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Table of Contents    
Year : 2016  |  Volume : 64  |  Issue : 5  |  Page : 1094-1095

Hemiconvulsion-hemiplegia syndrome

Department of Pediatrics, Seth G.S. Medical College and KEM Hospital, Parel, Mumbai, Maharashtra, India

Date of Web Publication12-Sep-2016

Correspondence Address:
Milind S Tullu
“Sankalp Siddhi” Block No. 1, Ground-floor, Kher Nagar, Service Road, Bandra. (East), Mumbai - 400 051, Maharashtra
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Source of Support: None, Conflict of Interest: None

DOI: 10.4103/0028-3886.190303

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How to cite this article:
Bajaj S, Tullu MS, Agrawal M. Hemiconvulsion-hemiplegia syndrome. Neurol India 2016;64:1094-5

How to cite this URL:
Bajaj S, Tullu MS, Agrawal M. Hemiconvulsion-hemiplegia syndrome. Neurol India [serial online] 2016 [cited 2022 Jan 19];64:1094-5. Available from:

A 6-year-old female child presented with right focal convulsions for the past 8 days (lasting for more than 8 hours), followed by right-sided weakness. She had a past history of perinatal asphyxia, developmental delay, and seizure disorder. Her growth parameters were below the 3rd percentile with obvious microcephaly. Her neurological examination revealed normal sensorium, absence of neck rigidity, right hemiplegia, and right upper motor neuron facial palsy. Magnetic resonance imaging of the brain revealed atrophy of the entire left cerebral hemisphere not limited by any vascular territory, predominantly involving the left temporal lobe, with dilatation of the left lateral ventricle [Figure 1]. Based on the clinicoradiological picture, the child was diagnosed as hemiconvulsion-hemiplegia syndrome (HHS).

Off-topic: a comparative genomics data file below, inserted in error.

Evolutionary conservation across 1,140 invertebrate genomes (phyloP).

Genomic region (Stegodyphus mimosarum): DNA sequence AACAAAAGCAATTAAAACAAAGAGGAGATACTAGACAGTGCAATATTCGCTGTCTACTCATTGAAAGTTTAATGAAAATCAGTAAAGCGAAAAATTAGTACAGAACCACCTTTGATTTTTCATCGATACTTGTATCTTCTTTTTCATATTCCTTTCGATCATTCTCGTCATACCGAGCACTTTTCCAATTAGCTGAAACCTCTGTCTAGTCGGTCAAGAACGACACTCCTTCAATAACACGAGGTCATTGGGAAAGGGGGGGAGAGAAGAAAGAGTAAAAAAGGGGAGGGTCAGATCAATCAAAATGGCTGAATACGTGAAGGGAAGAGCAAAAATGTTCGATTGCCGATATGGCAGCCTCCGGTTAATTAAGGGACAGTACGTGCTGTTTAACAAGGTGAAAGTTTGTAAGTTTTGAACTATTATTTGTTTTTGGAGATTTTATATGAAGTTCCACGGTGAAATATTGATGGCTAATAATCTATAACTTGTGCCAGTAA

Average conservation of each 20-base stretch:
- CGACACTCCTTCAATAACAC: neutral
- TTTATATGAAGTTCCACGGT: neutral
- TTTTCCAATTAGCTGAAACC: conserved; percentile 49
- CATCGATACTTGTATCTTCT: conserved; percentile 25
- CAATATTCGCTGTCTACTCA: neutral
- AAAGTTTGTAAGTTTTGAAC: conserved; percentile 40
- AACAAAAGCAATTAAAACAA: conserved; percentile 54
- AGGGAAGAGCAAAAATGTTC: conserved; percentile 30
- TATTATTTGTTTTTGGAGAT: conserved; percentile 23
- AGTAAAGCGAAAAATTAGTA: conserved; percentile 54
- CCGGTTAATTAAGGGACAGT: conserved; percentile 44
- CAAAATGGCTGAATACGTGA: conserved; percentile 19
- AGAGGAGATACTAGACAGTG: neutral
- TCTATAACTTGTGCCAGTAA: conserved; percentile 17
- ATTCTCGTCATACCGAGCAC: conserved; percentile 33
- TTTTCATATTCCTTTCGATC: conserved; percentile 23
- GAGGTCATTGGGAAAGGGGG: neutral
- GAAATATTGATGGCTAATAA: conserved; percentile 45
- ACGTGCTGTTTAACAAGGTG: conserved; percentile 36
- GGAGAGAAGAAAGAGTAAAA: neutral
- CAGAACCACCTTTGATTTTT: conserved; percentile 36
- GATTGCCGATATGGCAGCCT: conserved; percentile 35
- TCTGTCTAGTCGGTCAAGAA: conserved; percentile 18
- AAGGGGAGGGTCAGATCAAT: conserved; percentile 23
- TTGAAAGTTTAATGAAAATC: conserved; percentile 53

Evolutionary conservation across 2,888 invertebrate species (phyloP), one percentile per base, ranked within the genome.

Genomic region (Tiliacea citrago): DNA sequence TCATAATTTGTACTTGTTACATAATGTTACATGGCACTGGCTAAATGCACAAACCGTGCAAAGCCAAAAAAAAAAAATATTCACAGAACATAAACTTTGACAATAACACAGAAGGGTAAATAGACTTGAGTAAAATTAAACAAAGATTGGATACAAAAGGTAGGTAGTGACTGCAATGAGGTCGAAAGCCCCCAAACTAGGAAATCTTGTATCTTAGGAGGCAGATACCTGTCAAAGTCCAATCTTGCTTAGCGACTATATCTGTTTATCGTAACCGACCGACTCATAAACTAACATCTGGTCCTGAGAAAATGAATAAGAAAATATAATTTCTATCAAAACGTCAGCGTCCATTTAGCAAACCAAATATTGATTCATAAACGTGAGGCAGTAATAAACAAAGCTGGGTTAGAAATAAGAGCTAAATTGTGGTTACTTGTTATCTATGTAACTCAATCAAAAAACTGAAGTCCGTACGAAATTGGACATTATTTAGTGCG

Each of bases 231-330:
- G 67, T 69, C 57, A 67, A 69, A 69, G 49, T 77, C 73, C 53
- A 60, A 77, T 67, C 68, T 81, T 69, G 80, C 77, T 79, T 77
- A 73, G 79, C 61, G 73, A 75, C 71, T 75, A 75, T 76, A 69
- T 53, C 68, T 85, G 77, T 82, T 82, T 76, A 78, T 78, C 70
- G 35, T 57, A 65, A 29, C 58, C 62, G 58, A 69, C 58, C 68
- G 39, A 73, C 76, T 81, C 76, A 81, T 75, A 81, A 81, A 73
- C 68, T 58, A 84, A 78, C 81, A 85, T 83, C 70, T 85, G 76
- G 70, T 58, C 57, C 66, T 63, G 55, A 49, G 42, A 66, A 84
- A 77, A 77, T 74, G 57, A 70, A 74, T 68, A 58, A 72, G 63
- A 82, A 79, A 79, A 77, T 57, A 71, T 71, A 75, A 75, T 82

Figure 1: Magnetic resonance imaging fluid-attenuated inversion recovery coronal view; note the atrophy of the entire left cerebral hemisphere, not confined to any single vascular territory, with ex-vacuo dilatation of the left lateral ventricle

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The differential diagnosis of acute postictal focal weakness includes vascular insults, central nervous system infections, and developmental brain malformations.[1] HHS is a rare sequel to protracted febrile focal convulsive seizures of early childhood.[1],[2] Neuroimaging hallmarks include acute edema followed by chronic atrophy of the entire epileptic hemisphere, independent of any vascular territory.[1],[2] This is usually followed years later by the development of intractable epilepsy; the complete triad is better known as hemiplegia-hemiconvulsion-epilepsy syndrome (HHE).[1],[2] While the exact pathophysiology remains elusive, the role of central nervous system developmental abnormalities predisposing to the injurious effects of prolonged seizures seems important.[2] Early recognition of the syndrome can provide better counseling to the family regarding the subsequent risk of developing epilepsy.[2]

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  References Top

Tenney JR, Schapiro MB. Child neurology: Hemiconvulsion-hemiplegia-epilepsy syndrome. Neurology 2012;79:e1-4.  Back to cited text no. 1
Auvin S, Bellavoine V, Merdariu D, Delanoë C, Elmaleh-Bergés M, Gressens P, et al. Hemiconvulsion-hemiplegia-epilepsy syndrome: Current understandings. Eur J Paediatr Neurol 2012;16:413-21.  Back to cited text no. 2


  [Figure 1]


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